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Re: st: Datamanagement: warning when using infile with optional if


From   David Kantor <kantor.d@att.net>
To   statalist@hsphsun2.harvard.edu
Subject   Re: st: Datamanagement: warning when using infile with optional if
Date   Tue, 28 Feb 2012 11:33:07 -0500

Another option is to read dob and age as str2 variables.
Subsequently convert them, such as with -destring-.

HTH
--David

At 11:27 AM 2/28/2012, you wrote:
I would put it differently: What is the problem? It appeared to be
that the messages irritate you, but now you say that you want to see
them. That's all fine by me.

Please note that I did not recommend editing the data file. I
specifically mentioned working on a copy of the data file.

Nick

On Tue, Feb 28, 2012 at 4:17 PM,  <A.T.Wolters@lse.ac.uk> wrote:
> Nick,
>
> Thank you for your reply. Good to know that there is no obvious solution, and that you think pursuing the bail-out route it not worthwhile. > Editing the raw data file is not really an option for me, since I re-run the file in case cat=="A", more specifically I re-run it 20 times (many different categories).
>
> I might use -qui- once I know that the code is working properly.
>
> Thanks again,
> Arne
>
> -----Original Message-----
> From: owner-statalist@hsphsun2.harvard.edu [mailto:owner-statalist@hsphsun2.harvard.edu] On Behalf Of Nick Cox
> Sent: 28 February 2012 16:08
> To: statalist@hsphsun2.harvard.edu
> Subject: Re: st: Datamanagement: warning when using infile with optional if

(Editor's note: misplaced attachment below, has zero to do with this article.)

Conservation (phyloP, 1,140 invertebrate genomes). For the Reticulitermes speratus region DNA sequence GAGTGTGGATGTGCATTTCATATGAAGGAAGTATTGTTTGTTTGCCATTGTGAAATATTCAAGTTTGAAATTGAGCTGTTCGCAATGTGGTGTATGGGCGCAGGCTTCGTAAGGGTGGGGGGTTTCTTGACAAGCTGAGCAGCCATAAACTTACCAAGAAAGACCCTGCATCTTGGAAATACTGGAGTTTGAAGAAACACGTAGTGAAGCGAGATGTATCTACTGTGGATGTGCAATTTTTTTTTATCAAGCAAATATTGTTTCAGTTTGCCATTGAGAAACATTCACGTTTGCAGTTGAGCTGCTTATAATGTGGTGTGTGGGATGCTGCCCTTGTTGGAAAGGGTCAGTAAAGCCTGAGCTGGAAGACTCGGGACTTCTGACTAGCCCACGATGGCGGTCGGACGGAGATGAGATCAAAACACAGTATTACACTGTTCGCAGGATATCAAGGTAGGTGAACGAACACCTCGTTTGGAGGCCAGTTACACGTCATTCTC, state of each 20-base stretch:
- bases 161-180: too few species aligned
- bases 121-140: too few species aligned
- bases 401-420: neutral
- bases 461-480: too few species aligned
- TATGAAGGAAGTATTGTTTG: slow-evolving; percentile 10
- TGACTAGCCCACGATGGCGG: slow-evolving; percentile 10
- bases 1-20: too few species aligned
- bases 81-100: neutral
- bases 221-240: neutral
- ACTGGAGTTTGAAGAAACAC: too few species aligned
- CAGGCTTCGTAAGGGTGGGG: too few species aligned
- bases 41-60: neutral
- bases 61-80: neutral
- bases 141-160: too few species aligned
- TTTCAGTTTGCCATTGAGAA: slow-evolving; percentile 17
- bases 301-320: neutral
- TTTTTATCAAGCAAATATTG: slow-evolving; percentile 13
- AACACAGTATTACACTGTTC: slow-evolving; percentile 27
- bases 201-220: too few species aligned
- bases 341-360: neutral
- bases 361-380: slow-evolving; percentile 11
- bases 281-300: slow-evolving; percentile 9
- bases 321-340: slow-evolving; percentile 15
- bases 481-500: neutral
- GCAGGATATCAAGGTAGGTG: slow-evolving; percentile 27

>
> It's built-in to Stata that -if- tests every (potential) observation.
> How else is Stata to know -- at least in this problem -- that your test is satisfied? More to your point, adding extra code to ensure bail-out once a line is known to be invalid would slow -infile- down more frequently than it speeds it up: at least that's my guess.
>
> -quietly- suppresses the little messages.
>
> There are many ways to work with this kind of file, including deleting lines from a copy that don't match a regular expression using any decent text editor or scripting language before you enter Stata.
>
> Nick
>
> On Tue, Feb 28, 2012 at 3:41 PM,  <A.T.Wolters@lse.ac.uk> wrote:
>
>> I am reading ASCII data with a dictionary using the command -infile-
>> whilst conditioning on an variable (using -if-) that is read in the
>> same time. I created a simplified example to show you what is happening:
>>
>> The data looks like:
>> -----------------data.txt--------------
>> 1Ajohn1
>> 1B8724
>> 2Ajane0
>> 2B8625
>> 3Amark1
>> -----------------------------------------
>>
>> With dictionary file
>> -----------------dctB.dct--------------
>> dictionary using data.txt {
>>  _column(1)     int     id      %1f     "Identifier"
>>  _column(2)     str1    cat     %1s     "Category"
>>  _column(3)     int     dob     %2f     "Date of Birth"
>>  _column(5)     int     age     %2f     "Age"
>>  }
>> -----------------------------------------
>>
>> My aim is to read only those lines where the variable cat is equal to B.
>> I do this by making use of the command infile using dctB if cat=="B"
>>
>> I do end up with the required result. Stata does a great job at
>> conditioning on a variable that it is reading at the same time,
>> however, it returns an error for every line where cat=="A" as it
>> contains non numeric characters, where Stata expects only integers.
>> Not only does this produce messy .log files (especially with thousands
>> of lines), it indicates that Stata has to read every line completely
>> which is time consuming and somewhat unnecessary.
>>
>> Does anyone have a suggestion to improve on my current method?
>> Preferably one that produces readable .log files?

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